The ideas of justice and the primacy of the individual form the bedrock of the Gandhian world view. It was “swa’’, self, that is supreme. No power could be allowed to colonise this “swa”.
Striving for swaraj
Swaraj for Gandhi was not freedom from the British. He said, very clearly, “Real swaraj will come, not by the acquisition of authority by a few, but by the acquisition of the capacity by all to resist authority when it is abused. In other words, swaraj is to be attained by educating the masses to a sense of their capacity to regulate and control authority.”
The capacity to resist authority and to say no when it oversteps its limits must be retained and renewed.
It is this definition of swaraj the government wants to bury. This definition is under severe stress and needs to be recalled when we marked his birth anniversary on October 2:
“It has been said that Indian swaraj will be the rule of the majority community, i.e., the Hindus. There could not be a greater mistake than that. If it were to be true, I for one would refuse to call it swaraj and would fight it with all the strength at my command, for to me Hind Swaraj is the rule of all people, is the rule of justice. Whether, under rule, the ministers were Hindus or Musalmans or Sikhs and whether legislatures were exclusively filled by the Hindus or Musalmans or any other community, they would have to do even-handed justice.”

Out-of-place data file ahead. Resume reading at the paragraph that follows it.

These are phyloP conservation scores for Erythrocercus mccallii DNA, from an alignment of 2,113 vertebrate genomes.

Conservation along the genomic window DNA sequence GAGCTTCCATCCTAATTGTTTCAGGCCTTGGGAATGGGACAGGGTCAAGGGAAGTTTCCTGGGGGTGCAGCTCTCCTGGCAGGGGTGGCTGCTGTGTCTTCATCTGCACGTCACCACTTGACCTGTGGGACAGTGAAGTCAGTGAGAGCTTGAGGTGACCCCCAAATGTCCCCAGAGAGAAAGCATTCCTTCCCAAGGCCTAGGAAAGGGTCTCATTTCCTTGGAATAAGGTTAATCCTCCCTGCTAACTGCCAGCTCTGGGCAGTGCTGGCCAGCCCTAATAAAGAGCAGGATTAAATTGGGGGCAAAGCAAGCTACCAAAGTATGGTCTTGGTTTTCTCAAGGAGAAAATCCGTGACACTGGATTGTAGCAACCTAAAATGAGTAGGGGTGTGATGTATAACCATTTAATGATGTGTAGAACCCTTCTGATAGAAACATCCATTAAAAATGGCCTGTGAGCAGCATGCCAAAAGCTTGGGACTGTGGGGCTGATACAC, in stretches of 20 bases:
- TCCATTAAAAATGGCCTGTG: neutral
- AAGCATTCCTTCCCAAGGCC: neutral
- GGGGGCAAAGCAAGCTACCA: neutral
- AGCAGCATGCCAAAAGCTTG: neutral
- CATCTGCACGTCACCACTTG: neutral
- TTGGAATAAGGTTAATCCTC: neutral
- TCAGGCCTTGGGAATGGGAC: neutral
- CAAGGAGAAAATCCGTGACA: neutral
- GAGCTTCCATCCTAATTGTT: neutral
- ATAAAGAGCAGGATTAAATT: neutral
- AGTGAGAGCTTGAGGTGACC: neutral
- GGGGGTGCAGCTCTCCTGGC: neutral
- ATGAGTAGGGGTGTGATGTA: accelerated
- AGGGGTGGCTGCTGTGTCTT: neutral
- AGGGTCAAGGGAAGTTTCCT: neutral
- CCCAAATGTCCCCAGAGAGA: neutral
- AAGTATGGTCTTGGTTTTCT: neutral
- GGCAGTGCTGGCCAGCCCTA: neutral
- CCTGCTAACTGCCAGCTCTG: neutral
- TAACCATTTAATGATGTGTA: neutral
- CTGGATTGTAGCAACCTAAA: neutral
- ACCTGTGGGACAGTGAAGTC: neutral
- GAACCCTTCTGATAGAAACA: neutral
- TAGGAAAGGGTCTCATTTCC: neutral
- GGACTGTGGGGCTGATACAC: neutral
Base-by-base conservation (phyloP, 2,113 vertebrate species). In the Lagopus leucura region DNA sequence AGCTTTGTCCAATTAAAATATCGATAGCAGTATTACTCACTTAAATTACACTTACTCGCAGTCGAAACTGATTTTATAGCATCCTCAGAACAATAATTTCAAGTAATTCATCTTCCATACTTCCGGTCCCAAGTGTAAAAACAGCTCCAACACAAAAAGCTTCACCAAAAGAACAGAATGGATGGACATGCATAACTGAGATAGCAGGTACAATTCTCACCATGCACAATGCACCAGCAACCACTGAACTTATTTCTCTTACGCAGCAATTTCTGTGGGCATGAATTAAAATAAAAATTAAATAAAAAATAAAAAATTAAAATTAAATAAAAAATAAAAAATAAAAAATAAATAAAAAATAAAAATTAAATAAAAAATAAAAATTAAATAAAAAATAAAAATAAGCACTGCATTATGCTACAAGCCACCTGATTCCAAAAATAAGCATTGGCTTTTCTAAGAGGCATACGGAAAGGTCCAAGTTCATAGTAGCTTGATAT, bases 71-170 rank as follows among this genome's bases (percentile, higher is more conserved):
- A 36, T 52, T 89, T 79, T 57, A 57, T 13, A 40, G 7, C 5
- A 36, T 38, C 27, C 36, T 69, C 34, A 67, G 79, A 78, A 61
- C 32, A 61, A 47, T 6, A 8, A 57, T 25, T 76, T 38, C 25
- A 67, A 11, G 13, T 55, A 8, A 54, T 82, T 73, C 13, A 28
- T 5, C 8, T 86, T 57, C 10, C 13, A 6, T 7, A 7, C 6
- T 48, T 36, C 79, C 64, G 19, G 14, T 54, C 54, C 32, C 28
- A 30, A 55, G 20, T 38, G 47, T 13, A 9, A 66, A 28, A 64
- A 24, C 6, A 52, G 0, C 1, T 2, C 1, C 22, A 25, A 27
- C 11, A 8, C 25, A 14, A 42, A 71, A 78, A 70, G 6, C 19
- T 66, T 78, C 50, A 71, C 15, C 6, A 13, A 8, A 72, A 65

“Even handed justice” is what he expected from the India he helped take shape. It is this which is being denied by all organs of the state today. If we fail to struggle to recover this dream of swaraj, we lose the right to remember Gandhi.
Apoorvanand teaches Hindi at Delhi University.